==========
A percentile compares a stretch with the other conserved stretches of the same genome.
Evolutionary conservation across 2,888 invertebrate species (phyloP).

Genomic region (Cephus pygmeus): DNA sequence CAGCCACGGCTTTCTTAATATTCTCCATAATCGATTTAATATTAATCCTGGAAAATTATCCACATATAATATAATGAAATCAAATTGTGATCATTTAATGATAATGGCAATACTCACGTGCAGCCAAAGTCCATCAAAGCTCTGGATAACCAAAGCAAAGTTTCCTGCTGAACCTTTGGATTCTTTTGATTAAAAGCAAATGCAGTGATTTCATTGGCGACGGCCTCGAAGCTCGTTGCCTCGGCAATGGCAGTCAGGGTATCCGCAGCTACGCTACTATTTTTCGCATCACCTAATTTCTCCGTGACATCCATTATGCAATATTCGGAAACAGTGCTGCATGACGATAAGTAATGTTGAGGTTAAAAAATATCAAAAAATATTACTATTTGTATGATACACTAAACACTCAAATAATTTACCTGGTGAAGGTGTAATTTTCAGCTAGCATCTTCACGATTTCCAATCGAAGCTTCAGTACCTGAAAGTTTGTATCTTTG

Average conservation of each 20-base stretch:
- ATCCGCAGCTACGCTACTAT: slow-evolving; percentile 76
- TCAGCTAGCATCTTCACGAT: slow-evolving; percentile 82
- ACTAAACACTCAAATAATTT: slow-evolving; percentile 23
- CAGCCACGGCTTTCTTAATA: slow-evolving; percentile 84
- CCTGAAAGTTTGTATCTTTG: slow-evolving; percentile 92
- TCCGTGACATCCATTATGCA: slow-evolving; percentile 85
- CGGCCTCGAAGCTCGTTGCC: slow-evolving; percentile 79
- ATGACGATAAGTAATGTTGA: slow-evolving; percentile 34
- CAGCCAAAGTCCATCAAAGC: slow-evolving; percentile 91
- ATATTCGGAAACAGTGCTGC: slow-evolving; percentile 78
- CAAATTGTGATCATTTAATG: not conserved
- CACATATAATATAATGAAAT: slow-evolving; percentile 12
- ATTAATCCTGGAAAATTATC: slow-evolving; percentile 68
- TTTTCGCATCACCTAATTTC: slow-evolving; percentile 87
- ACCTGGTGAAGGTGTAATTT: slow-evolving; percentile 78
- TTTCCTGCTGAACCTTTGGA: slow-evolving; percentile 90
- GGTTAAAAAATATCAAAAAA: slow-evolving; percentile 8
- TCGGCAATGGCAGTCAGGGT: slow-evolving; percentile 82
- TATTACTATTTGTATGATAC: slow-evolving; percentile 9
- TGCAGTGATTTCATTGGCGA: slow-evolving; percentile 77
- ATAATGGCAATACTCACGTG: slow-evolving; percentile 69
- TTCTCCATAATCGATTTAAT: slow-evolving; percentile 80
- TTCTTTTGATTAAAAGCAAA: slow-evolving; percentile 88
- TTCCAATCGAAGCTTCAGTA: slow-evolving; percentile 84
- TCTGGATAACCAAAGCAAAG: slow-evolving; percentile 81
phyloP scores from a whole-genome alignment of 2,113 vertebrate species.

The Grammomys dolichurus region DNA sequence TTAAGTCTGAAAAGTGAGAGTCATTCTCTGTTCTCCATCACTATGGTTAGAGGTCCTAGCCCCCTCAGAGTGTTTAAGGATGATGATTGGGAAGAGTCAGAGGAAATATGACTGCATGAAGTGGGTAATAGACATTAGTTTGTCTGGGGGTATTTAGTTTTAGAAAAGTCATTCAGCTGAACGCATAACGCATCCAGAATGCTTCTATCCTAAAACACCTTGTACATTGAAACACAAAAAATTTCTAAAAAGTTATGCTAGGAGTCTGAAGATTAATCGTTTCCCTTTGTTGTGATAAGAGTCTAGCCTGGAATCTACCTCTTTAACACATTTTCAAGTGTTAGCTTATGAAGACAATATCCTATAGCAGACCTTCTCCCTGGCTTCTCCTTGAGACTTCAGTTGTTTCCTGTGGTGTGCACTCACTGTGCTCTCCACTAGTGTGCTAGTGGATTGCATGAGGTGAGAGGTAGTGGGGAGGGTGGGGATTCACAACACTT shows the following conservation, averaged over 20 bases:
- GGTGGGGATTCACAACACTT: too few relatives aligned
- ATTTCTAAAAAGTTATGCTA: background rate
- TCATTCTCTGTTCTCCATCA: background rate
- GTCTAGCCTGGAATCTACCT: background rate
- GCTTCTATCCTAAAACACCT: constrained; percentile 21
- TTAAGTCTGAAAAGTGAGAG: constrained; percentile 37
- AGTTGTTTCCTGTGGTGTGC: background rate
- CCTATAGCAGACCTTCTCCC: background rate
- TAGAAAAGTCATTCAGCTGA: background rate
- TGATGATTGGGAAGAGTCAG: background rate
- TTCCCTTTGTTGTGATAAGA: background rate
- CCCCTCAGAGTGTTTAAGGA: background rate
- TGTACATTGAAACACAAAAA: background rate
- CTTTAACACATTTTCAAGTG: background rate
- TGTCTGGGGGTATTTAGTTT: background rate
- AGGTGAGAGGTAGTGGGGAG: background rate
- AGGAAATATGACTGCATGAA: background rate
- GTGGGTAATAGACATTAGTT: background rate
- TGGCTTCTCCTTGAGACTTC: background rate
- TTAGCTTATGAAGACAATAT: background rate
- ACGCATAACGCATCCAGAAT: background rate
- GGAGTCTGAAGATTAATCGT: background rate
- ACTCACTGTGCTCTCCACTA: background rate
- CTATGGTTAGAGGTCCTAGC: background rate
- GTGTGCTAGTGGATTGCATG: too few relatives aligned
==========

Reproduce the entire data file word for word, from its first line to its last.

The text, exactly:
A percentile compares a stretch with the other conserved stretches of the same genome.
Evolutionary conservation across 2,888 invertebrate species (phyloP).

Genomic region (Cephus pygmeus): DNA sequence CAGCCACGGCTTTCTTAATATTCTCCATAATCGATTTAATATTAATCCTGGAAAATTATCCACATATAATATAATGAAATCAAATTGTGATCATTTAATGATAATGGCAATACTCACGTGCAGCCAAAGTCCATCAAAGCTCTGGATAACCAAAGCAAAGTTTCCTGCTGAACCTTTGGATTCTTTTGATTAAAAGCAAATGCAGTGATTTCATTGGCGACGGCCTCGAAGCTCGTTGCCTCGGCAATGGCAGTCAGGGTATCCGCAGCTACGCTACTATTTTTCGCATCACCTAATTTCTCCGTGACATCCATTATGCAATATTCGGAAACAGTGCTGCATGACGATAAGTAATGTTGAGGTTAAAAAATATCAAAAAATATTACTATTTGTATGATACACTAAACACTCAAATAATTTACCTGGTGAAGGTGTAATTTTCAGCTAGCATCTTCACGATTTCCAATCGAAGCTTCAGTACCTGAAAGTTTGTATCTTTG

Average conservation of each 20-base stretch:
- ATCCGCAGCTACGCTACTAT: slow-evolving; percentile 76
- TCAGCTAGCATCTTCACGAT: slow-evolving; percentile 82
- ACTAAACACTCAAATAATTT: slow-evolving; percentile 23
- CAGCCACGGCTTTCTTAATA: slow-evolving; percentile 84
- CCTGAAAGTTTGTATCTTTG: slow-evolving; percentile 92
- TCCGTGACATCCATTATGCA: slow-evolving; percentile 85
- CGGCCTCGAAGCTCGTTGCC: slow-evolving; percentile 79
- ATGACGATAAGTAATGTTGA: slow-evolving; percentile 34
- CAGCCAAAGTCCATCAAAGC: slow-evolving; percentile 91
- ATATTCGGAAACAGTGCTGC: slow-evolving; percentile 78
- CAAATTGTGATCATTTAATG: not conserved
- CACATATAATATAATGAAAT: slow-evolving; percentile 12
- ATTAATCCTGGAAAATTATC: slow-evolving; percentile 68
- TTTTCGCATCACCTAATTTC: slow-evolving; percentile 87
- ACCTGGTGAAGGTGTAATTT: slow-evolving; percentile 78
- TTTCCTGCTGAACCTTTGGA: slow-evolving; percentile 90
- GGTTAAAAAATATCAAAAAA: slow-evolving; percentile 8
- TCGGCAATGGCAGTCAGGGT: slow-evolving; percentile 82
- TATTACTATTTGTATGATAC: slow-evolving; percentile 9
- TGCAGTGATTTCATTGGCGA: slow-evolving; percentile 77
- ATAATGGCAATACTCACGTG: slow-evolving; percentile 69
- TTCTCCATAATCGATTTAAT: slow-evolving; percentile 80
- TTCTTTTGATTAAAAGCAAA: slow-evolving; percentile 88
- TTCCAATCGAAGCTTCAGTA: slow-evolving; percentile 84
- TCTGGATAACCAAAGCAAAG: slow-evolving; percentile 81
phyloP scores from a whole-genome alignment of 2,113 vertebrate species.

The Grammomys dolichurus region DNA sequence TTAAGTCTGAAAAGTGAGAGTCATTCTCTGTTCTCCATCACTATGGTTAGAGGTCCTAGCCCCCTCAGAGTGTTTAAGGATGATGATTGGGAAGAGTCAGAGGAAATATGACTGCATGAAGTGGGTAATAGACATTAGTTTGTCTGGGGGTATTTAGTTTTAGAAAAGTCATTCAGCTGAACGCATAACGCATCCAGAATGCTTCTATCCTAAAACACCTTGTACATTGAAACACAAAAAATTTCTAAAAAGTTATGCTAGGAGTCTGAAGATTAATCGTTTCCCTTTGTTGTGATAAGAGTCTAGCCTGGAATCTACCTCTTTAACACATTTTCAAGTGTTAGCTTATGAAGACAATATCCTATAGCAGACCTTCTCCCTGGCTTCTCCTTGAGACTTCAGTTGTTTCCTGTGGTGTGCACTCACTGTGCTCTCCACTAGTGTGCTAGTGGATTGCATGAGGTGAGAGGTAGTGGGGAGGGTGGGGATTCACAACACTT shows the following conservation, averaged over 20 bases:
- GGTGGGGATTCACAACACTT: too few relatives aligned
- ATTTCTAAAAAGTTATGCTA: background rate
- TCATTCTCTGTTCTCCATCA: background rate
- GTCTAGCCTGGAATCTACCT: background rate
- GCTTCTATCCTAAAACACCT: constrained; percentile 21
- TTAAGTCTGAAAAGTGAGAG: constrained; percentile 37
- AGTTGTTTCCTGTGGTGTGC: background rate
- CCTATAGCAGACCTTCTCCC: background rate
- TAGAAAAGTCATTCAGCTGA: background rate
- TGATGATTGGGAAGAGTCAG: background rate
- TTCCCTTTGTTGTGATAAGA: background rate
- CCCCTCAGAGTGTTTAAGGA: background rate
- TGTACATTGAAACACAAAAA: background rate
- CTTTAACACATTTTCAAGTG: background rate
- TGTCTGGGGGTATTTAGTTT: background rate
- AGGTGAGAGGTAGTGGGGAG: background rate
- AGGAAATATGACTGCATGAA: background rate
- GTGGGTAATAGACATTAGTT: background rate
- TGGCTTCTCCTTGAGACTTC: background rate
- TTAGCTTATGAAGACAATAT: background rate
- ACGCATAACGCATCCAGAAT: background rate
- GGAGTCTGAAGATTAATCGT: background rate
- ACTCACTGTGCTCTCCACTA: background rate
- CTATGGTTAGAGGTCCTAGC: background rate
- GTGTGCTAGTGGATTGCATG: too few relatives aligned